Without evidence of benefit, an intervention should not be presumed to be beneficial or safe.

- Rogue Medic

If your Versed (midazolam) isn’t working, maybe it’s Zofran (ondansetron)

 
If you were giving a lot more midazolam (Versed) by intramuscular injection to stop a seizure and the seizure just would not stop, or got worse, maybe you were giving ondansetron (Zofran).

If you were giving a lot more midazolam by injection to sedate a patient and the sedation just wasn’t having its usual effect, maybe you were giving ondansetron. While rare, there can be very serious side effects from too much ondansetron.
 

Dose-dependent serious cardiac arrhythmias may be observed with higher dosages of ondansetron in those patients with certain pre-existing cardiac conditions. Patients may also be at risk for serotonin syndrome. Serotonin syndrome is associated with increased serotonergic activity in the central nervous system. Most reports of serotonin syndrome have been associated with concomitant use of certain drugs, some commonly used during surgery, such as fentanyl. Some of the reported cases of serotonin syndrome were fatal.[1]

 

How do you recognize serotonin syndrome?
 

Serotonin syndrome (SS) is a group of symptoms that may occur following use of certain serotonergic medications or drugs. [1] The degree of symptoms can range from mild to severe.[2] Symptoms include high body temperature, agitation, increased reflexes, tremor, sweating, dilated pupils, and diarrhea.[1][2] Body temperature can increase to greater than 41.1 °C (106.0 °F).[2] Complications may include seizures and extensive muscle breakdown.[2] [2]

 

2 mg of midazolam is much too low a dose to try to stop a seizure, unless it is the only packaging you have and you are giving 5 intramuscular injections at a time. The best response to prehospital treatment of seizures was by giving 10 mg of intramuscular midazolam to adults (over 40 kg) and 5 mg of intramuscular midazolam to children (under 40 kg).

Maybe you think that is too much midazolam. The highest quality and largest pre-hospital study does not support using lower doses.
 

Our data are consistent with the finding that endotracheal intubation is more commonly a sequela of continued seizures than it is an adverse effect of sedation from benzodiazepines.11 [3]

 

There are other uses for midazolam, so you should be aware of the possibility that what you think is midazolam is really ondansetron.

Are the syringes labeled incorrectly for the contents?
 

Fresenius Kabi USA is voluntarily recalling Lot 6400048 of Midazolam Injection, USP, 2 mg/2 mL packaged in a 2 mL prefilled single-use glass syringe to the hospital/user level. The product mislabeled as Midazolam Injection,
USP, 2 mg/2 mL contains syringes containing and labeled as Ondansetron Injection, USP, 4 mg/2 mL.
[1]

 

Based on that, the syringes should be correctly labeled as ondansetron, but they are in blister packs labeled as containing midazolam or they are in boxes of blister packs listed as containing midazolam or both or something else.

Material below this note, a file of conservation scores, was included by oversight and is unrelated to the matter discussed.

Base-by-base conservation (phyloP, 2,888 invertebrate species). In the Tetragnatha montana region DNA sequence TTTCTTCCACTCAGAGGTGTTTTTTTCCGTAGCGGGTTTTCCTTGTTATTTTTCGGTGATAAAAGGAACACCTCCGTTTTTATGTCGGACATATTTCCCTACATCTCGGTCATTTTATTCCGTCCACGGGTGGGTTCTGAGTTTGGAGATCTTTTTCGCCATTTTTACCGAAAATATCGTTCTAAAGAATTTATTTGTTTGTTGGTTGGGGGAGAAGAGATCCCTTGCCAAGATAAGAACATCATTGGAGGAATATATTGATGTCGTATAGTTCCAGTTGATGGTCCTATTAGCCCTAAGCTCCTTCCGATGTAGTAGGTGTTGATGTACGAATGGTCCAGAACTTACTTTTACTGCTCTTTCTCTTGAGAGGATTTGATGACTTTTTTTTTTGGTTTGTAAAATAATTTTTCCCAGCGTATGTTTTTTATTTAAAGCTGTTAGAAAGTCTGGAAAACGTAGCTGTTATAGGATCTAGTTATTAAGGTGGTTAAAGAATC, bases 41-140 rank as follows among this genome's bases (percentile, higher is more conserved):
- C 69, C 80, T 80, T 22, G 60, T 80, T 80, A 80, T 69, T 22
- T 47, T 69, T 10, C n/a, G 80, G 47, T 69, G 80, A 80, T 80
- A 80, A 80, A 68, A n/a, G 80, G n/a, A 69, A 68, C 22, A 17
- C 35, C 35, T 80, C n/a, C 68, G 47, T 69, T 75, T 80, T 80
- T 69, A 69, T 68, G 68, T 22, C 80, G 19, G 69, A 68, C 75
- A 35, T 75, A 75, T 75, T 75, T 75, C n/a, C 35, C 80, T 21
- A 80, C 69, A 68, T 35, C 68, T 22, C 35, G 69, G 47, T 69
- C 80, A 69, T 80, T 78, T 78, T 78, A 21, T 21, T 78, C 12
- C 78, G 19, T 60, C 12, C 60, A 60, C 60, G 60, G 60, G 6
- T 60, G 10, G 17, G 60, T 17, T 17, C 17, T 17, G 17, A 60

If you use this packaging of midazolam, check the lot number, the syringe, and any other labels to make sure that they all agree.

What if you need some ondansetron pre-filled syringes?

Send them back anyway. Maybe only some of the syringes are labeled correctly.

What do the syringes look like?
 


 

What does the ondansetron syringe look like? This one is with a blister pack.
 


 

There are other possibilities for mislabeling that could be much more harmful, so read the syringe before you push anything by any manufacturer.
 


 

That probably would not be as harmful as it seems, because it would be pushed slowly, so it might be metabolized as quickly as it is pushed. The ones below would still be expected to produce a much greater respiratory depression than even an extreme midazolam respiratory depression.
 


 

Footnotes:

[1] Fresenius Kabi Issues Voluntary Nationwide Recall of Midazolam Injection, USP, 2 mg/2 mL Due to Reports of Blister Packages Containing Syringes of Ondansetron Injection, USP, 4 mg/2 mL
For Immediate Release
November 3, 2017
Voluntary Recall
Recall announcement

[2] Serotonin syndrome
Wikipedia
Article

[3] Intramuscular versus intravenous therapy for prehospital status epilepticus.
Silbergleit R, Durkalski V, Lowenstein D, Conwit R, Pancioli A, Palesch Y, Barsan W; NETT Investigators.
N Engl J Med. 2012 Feb 16;366(7):591-600.
PMID: 22335736 [PubMed – in process]

Free Full Text from N Engl J Med.

.

Benzodiazepines are often misused – Part I

 
The most commonly used benzodiazepines in EMS/EM (Emergency Medical Services/Emergency Medicine) are diazepam (Valium), lorazepam (Ativan), and midazolam (Versed). It should be relatively easy to look at the best research and determine –

1. Should benzodiazepines be the first parenteral medication given for seizures?

2. Should benzodiazepines be the first parenteral medication given for agitated delirium/excited delirium (it is a real condition that results in death in custody much more often than intentional police misbehavior)?

3. Should benzodiazepines be the first parenteral medication given for sedation?